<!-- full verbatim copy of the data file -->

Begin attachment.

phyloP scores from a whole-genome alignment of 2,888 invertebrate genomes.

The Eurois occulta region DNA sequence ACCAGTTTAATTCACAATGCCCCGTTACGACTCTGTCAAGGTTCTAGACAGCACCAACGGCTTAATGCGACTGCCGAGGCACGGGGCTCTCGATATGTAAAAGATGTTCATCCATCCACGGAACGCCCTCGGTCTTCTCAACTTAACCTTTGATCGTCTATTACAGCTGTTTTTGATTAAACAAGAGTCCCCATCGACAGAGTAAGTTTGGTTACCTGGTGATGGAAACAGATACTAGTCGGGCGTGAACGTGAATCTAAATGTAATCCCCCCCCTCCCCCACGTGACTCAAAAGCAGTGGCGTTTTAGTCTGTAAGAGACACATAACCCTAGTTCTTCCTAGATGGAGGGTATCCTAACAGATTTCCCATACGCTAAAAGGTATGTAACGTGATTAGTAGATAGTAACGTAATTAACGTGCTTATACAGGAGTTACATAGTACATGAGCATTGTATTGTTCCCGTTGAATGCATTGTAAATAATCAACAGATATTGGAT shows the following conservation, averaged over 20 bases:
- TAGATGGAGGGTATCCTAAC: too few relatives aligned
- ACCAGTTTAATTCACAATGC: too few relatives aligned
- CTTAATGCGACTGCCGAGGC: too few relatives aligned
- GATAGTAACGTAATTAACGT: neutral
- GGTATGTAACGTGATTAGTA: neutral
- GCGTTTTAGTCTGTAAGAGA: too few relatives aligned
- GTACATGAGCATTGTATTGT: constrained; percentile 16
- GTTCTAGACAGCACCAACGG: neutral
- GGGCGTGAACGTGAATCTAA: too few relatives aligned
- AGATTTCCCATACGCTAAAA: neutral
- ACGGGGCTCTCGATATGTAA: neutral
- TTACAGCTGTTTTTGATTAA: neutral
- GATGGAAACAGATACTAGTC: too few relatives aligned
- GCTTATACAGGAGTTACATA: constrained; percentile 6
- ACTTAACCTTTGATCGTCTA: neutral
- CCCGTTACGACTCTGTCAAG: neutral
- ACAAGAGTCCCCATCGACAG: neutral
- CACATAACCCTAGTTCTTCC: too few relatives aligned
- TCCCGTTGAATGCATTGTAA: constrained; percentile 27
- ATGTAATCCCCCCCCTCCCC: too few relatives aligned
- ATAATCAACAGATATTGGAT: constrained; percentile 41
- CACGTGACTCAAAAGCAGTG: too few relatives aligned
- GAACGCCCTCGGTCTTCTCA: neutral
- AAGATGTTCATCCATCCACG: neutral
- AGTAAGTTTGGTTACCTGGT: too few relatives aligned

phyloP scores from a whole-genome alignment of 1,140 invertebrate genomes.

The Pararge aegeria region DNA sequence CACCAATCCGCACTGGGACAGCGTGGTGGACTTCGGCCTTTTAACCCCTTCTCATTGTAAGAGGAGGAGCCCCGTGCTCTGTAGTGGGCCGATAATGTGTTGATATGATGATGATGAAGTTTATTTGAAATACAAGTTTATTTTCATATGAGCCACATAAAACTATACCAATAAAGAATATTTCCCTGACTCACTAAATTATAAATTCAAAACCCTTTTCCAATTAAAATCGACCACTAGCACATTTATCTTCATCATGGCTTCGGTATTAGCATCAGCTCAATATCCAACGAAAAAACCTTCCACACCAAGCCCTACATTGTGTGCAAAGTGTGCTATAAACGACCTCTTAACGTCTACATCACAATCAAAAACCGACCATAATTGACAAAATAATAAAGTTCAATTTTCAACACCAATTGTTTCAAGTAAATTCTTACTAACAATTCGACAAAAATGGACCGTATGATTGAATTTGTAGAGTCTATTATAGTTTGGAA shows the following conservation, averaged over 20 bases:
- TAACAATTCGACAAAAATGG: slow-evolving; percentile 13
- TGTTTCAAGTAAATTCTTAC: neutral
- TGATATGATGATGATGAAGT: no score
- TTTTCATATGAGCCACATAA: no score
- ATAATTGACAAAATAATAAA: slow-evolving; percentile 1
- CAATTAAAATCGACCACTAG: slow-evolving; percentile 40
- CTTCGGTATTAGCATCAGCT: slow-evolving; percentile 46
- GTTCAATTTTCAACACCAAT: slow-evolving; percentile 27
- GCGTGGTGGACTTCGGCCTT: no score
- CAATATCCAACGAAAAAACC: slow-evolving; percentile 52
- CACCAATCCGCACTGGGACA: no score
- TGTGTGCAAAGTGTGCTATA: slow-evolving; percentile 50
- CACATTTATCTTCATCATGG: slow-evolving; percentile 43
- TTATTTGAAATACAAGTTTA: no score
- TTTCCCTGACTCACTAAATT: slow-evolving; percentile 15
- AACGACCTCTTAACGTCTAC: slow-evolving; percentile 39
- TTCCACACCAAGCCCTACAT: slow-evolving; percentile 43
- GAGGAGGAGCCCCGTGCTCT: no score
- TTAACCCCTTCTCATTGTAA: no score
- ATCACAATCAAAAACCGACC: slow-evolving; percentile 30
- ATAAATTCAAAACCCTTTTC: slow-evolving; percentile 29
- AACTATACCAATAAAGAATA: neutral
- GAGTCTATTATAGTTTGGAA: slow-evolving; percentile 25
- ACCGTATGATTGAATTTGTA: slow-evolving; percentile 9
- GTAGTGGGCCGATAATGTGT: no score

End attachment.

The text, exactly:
phyloP scores from a whole-genome alignment of 2,888 invertebrate genomes.

The Eurois occulta region DNA sequence ACCAGTTTAATTCACAATGCCCCGTTACGACTCTGTCAAGGTTCTAGACAGCACCAACGGCTTAATGCGACTGCCGAGGCACGGGGCTCTCGATATGTAAAAGATGTTCATCCATCCACGGAACGCCCTCGGTCTTCTCAACTTAACCTTTGATCGTCTATTACAGCTGTTTTTGATTAAACAAGAGTCCCCATCGACAGAGTAAGTTTGGTTACCTGGTGATGGAAACAGATACTAGTCGGGCGTGAACGTGAATCTAAATGTAATCCCCCCCCTCCCCCACGTGACTCAAAAGCAGTGGCGTTTTAGTCTGTAAGAGACACATAACCCTAGTTCTTCCTAGATGGAGGGTATCCTAACAGATTTCCCATACGCTAAAAGGTATGTAACGTGATTAGTAGATAGTAACGTAATTAACGTGCTTATACAGGAGTTACATAGTACATGAGCATTGTATTGTTCCCGTTGAATGCATTGTAAATAATCAACAGATATTGGAT shows the following conservation, averaged over 20 bases:
- TAGATGGAGGGTATCCTAAC: too few relatives aligned
- ACCAGTTTAATTCACAATGC: too few relatives aligned
- CTTAATGCGACTGCCGAGGC: too few relatives aligned
- GATAGTAACGTAATTAACGT: neutral
- GGTATGTAACGTGATTAGTA: neutral
- GCGTTTTAGTCTGTAAGAGA: too few relatives aligned
- GTACATGAGCATTGTATTGT: constrained; percentile 16
- GTTCTAGACAGCACCAACGG: neutral
- GGGCGTGAACGTGAATCTAA: too few relatives aligned
- AGATTTCCCATACGCTAAAA: neutral
- ACGGGGCTCTCGATATGTAA: neutral
- TTACAGCTGTTTTTGATTAA: neutral
- GATGGAAACAGATACTAGTC: too few relatives aligned
- GCTTATACAGGAGTTACATA: constrained; percentile 6
- ACTTAACCTTTGATCGTCTA: neutral
- CCCGTTACGACTCTGTCAAG: neutral
- ACAAGAGTCCCCATCGACAG: neutral
- CACATAACCCTAGTTCTTCC: too few relatives aligned
- TCCCGTTGAATGCATTGTAA: constrained; percentile 27
- ATGTAATCCCCCCCCTCCCC: too few relatives aligned
- ATAATCAACAGATATTGGAT: constrained; percentile 41
- CACGTGACTCAAAAGCAGTG: too few relatives aligned
- GAACGCCCTCGGTCTTCTCA: neutral
- AAGATGTTCATCCATCCACG: neutral
- AGTAAGTTTGGTTACCTGGT: too few relatives aligned

phyloP scores from a whole-genome alignment of 1,140 invertebrate genomes.

The Pararge aegeria region DNA sequence CACCAATCCGCACTGGGACAGCGTGGTGGACTTCGGCCTTTTAACCCCTTCTCATTGTAAGAGGAGGAGCCCCGTGCTCTGTAGTGGGCCGATAATGTGTTGATATGATGATGATGAAGTTTATTTGAAATACAAGTTTATTTTCATATGAGCCACATAAAACTATACCAATAAAGAATATTTCCCTGACTCACTAAATTATAAATTCAAAACCCTTTTCCAATTAAAATCGACCACTAGCACATTTATCTTCATCATGGCTTCGGTATTAGCATCAGCTCAATATCCAACGAAAAAACCTTCCACACCAAGCCCTACATTGTGTGCAAAGTGTGCTATAAACGACCTCTTAACGTCTACATCACAATCAAAAACCGACCATAATTGACAAAATAATAAAGTTCAATTTTCAACACCAATTGTTTCAAGTAAATTCTTACTAACAATTCGACAAAAATGGACCGTATGATTGAATTTGTAGAGTCTATTATAGTTTGGAA shows the following conservation, averaged over 20 bases:
- TAACAATTCGACAAAAATGG: slow-evolving; percentile 13
- TGTTTCAAGTAAATTCTTAC: neutral
- TGATATGATGATGATGAAGT: no score
- TTTTCATATGAGCCACATAA: no score
- ATAATTGACAAAATAATAAA: slow-evolving; percentile 1
- CAATTAAAATCGACCACTAG: slow-evolving; percentile 40
- CTTCGGTATTAGCATCAGCT: slow-evolving; percentile 46
- GTTCAATTTTCAACACCAAT: slow-evolving; percentile 27
- GCGTGGTGGACTTCGGCCTT: no score
- CAATATCCAACGAAAAAACC: slow-evolving; percentile 52
- CACCAATCCGCACTGGGACA: no score
- TGTGTGCAAAGTGTGCTATA: slow-evolving; percentile 50
- CACATTTATCTTCATCATGG: slow-evolving; percentile 43
- TTATTTGAAATACAAGTTTA: no score
- TTTCCCTGACTCACTAAATT: slow-evolving; percentile 15
- AACGACCTCTTAACGTCTAC: slow-evolving; percentile 39
- TTCCACACCAAGCCCTACAT: slow-evolving; percentile 43
- GAGGAGGAGCCCCGTGCTCT: no score
- TTAACCCCTTCTCATTGTAA: no score
- ATCACAATCAAAAACCGACC: slow-evolving; percentile 30
- ATAAATTCAAAACCCTTTTC: slow-evolving; percentile 29
- AACTATACCAATAAAGAATA: neutral
- GAGTCTATTATAGTTTGGAA: slow-evolving; percentile 25
- ACCGTATGATTGAATTTGTA: slow-evolving; percentile 9
- GTAGTGGGCCGATAATGTGT: no score